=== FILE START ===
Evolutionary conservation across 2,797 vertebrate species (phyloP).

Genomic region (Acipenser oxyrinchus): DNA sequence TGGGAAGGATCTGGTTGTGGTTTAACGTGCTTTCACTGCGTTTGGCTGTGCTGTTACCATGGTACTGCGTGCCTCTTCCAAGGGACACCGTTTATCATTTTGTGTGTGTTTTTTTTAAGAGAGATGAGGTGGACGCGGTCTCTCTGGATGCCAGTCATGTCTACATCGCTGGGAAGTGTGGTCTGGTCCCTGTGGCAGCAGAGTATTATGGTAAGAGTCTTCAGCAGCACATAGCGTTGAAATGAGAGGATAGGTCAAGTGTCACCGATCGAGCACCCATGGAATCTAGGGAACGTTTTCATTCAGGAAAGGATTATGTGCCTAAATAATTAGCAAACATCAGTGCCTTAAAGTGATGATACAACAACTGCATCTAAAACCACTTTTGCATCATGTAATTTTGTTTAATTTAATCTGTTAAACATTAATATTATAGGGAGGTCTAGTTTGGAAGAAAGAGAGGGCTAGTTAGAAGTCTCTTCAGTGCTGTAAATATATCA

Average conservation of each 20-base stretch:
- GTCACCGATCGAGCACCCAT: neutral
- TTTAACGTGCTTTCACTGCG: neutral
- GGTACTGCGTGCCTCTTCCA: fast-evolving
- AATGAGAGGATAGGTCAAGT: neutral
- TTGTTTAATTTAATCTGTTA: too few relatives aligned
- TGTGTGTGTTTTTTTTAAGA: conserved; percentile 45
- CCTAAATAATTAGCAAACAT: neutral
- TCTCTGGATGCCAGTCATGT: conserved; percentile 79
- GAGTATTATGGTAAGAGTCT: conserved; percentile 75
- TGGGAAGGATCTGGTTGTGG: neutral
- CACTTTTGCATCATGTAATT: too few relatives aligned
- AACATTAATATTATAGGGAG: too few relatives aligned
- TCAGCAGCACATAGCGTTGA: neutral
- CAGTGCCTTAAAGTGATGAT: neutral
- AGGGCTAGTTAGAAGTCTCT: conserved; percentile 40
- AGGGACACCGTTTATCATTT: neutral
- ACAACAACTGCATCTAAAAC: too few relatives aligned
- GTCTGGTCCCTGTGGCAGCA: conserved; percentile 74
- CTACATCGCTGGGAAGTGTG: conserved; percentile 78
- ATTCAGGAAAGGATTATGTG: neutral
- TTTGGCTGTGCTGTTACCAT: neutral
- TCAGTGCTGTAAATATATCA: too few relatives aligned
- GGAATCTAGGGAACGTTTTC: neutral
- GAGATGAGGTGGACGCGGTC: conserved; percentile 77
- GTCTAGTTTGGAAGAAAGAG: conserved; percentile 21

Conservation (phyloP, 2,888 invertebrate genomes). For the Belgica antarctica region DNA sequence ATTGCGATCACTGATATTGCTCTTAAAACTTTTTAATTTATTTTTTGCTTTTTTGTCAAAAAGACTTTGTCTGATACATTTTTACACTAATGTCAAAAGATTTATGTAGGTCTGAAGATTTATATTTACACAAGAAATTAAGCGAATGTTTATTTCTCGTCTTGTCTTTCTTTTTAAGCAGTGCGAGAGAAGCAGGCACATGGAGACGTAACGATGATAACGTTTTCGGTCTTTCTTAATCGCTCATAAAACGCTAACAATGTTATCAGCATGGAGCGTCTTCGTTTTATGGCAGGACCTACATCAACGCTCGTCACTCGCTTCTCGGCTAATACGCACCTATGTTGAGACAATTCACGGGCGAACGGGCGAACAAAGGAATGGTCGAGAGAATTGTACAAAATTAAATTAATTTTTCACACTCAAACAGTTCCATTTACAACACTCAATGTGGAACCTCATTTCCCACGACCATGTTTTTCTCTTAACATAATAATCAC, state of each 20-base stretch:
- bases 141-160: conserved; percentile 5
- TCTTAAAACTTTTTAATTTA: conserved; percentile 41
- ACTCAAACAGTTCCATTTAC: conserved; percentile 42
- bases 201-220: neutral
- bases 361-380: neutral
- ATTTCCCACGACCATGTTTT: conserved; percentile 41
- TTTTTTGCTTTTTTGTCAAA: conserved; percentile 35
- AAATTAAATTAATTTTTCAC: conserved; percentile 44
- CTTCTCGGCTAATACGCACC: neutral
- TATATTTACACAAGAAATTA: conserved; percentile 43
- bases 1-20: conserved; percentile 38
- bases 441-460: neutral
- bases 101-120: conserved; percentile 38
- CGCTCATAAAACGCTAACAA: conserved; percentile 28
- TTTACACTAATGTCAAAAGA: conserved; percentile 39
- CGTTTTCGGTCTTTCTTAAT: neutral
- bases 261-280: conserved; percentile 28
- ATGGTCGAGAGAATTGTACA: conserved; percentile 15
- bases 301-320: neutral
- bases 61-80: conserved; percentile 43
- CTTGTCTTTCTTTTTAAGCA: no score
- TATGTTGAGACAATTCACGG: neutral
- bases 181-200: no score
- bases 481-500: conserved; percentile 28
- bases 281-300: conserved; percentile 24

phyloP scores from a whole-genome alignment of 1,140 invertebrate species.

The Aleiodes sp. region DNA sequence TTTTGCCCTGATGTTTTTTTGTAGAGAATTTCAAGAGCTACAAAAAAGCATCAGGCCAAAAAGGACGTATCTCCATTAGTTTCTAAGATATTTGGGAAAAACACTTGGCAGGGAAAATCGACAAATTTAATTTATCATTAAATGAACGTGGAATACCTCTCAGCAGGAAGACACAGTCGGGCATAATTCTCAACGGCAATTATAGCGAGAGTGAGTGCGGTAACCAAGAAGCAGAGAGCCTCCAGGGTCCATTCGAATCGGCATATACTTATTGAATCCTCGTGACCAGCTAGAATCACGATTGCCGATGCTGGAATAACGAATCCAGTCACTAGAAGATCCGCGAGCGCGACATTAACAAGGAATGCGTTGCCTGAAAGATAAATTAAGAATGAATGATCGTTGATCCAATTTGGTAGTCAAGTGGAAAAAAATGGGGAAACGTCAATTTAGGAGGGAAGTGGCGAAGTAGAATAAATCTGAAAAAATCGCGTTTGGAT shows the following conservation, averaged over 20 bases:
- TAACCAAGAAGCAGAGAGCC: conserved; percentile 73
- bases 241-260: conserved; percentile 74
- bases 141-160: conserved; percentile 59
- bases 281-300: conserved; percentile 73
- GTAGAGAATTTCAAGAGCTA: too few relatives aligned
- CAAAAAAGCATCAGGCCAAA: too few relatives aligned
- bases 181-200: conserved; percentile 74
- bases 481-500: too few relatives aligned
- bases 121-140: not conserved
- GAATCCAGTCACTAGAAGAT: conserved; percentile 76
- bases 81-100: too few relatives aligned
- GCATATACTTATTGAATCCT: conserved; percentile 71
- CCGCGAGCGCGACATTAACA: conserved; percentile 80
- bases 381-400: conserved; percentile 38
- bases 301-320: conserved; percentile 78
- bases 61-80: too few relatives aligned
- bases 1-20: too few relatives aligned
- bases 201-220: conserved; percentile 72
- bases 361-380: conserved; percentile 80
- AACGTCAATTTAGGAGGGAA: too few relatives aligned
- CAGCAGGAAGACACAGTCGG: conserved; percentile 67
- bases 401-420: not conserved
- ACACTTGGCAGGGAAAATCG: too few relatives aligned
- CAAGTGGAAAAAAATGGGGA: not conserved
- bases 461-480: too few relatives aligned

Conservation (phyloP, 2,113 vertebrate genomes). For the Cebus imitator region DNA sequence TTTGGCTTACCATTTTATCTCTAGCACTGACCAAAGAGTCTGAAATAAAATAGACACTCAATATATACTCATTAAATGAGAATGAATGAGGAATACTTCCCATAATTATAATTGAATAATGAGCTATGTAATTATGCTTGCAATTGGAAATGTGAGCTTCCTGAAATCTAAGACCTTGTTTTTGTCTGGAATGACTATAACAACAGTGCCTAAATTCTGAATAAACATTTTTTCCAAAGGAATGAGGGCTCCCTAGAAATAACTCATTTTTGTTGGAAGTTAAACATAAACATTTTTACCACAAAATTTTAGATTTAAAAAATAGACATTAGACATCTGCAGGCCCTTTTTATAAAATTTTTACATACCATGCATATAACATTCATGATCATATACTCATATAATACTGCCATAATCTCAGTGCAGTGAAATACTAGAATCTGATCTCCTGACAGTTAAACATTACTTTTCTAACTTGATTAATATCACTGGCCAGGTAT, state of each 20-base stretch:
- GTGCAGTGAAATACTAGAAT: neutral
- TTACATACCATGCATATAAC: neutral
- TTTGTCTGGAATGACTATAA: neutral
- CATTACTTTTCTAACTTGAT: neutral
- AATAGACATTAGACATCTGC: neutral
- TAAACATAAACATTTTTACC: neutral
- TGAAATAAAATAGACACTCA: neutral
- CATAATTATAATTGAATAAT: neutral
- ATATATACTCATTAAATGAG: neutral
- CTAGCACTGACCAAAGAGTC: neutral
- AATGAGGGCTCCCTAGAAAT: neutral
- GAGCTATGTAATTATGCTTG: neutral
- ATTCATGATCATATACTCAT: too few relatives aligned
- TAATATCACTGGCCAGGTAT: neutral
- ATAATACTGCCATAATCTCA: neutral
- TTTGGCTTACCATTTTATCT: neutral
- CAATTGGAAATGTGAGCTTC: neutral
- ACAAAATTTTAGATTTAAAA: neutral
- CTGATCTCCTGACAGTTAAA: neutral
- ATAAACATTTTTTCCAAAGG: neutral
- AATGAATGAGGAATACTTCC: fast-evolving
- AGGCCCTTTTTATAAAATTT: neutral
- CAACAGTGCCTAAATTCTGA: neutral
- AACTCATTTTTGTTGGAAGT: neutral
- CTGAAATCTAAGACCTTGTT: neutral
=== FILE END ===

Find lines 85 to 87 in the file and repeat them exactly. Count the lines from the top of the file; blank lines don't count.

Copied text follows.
- TTTGTCTGGAATGACTATAA: neutral
- CATTACTTTTCTAACTTGAT: neutral
- AATAGACATTAGACATCTGC: neutral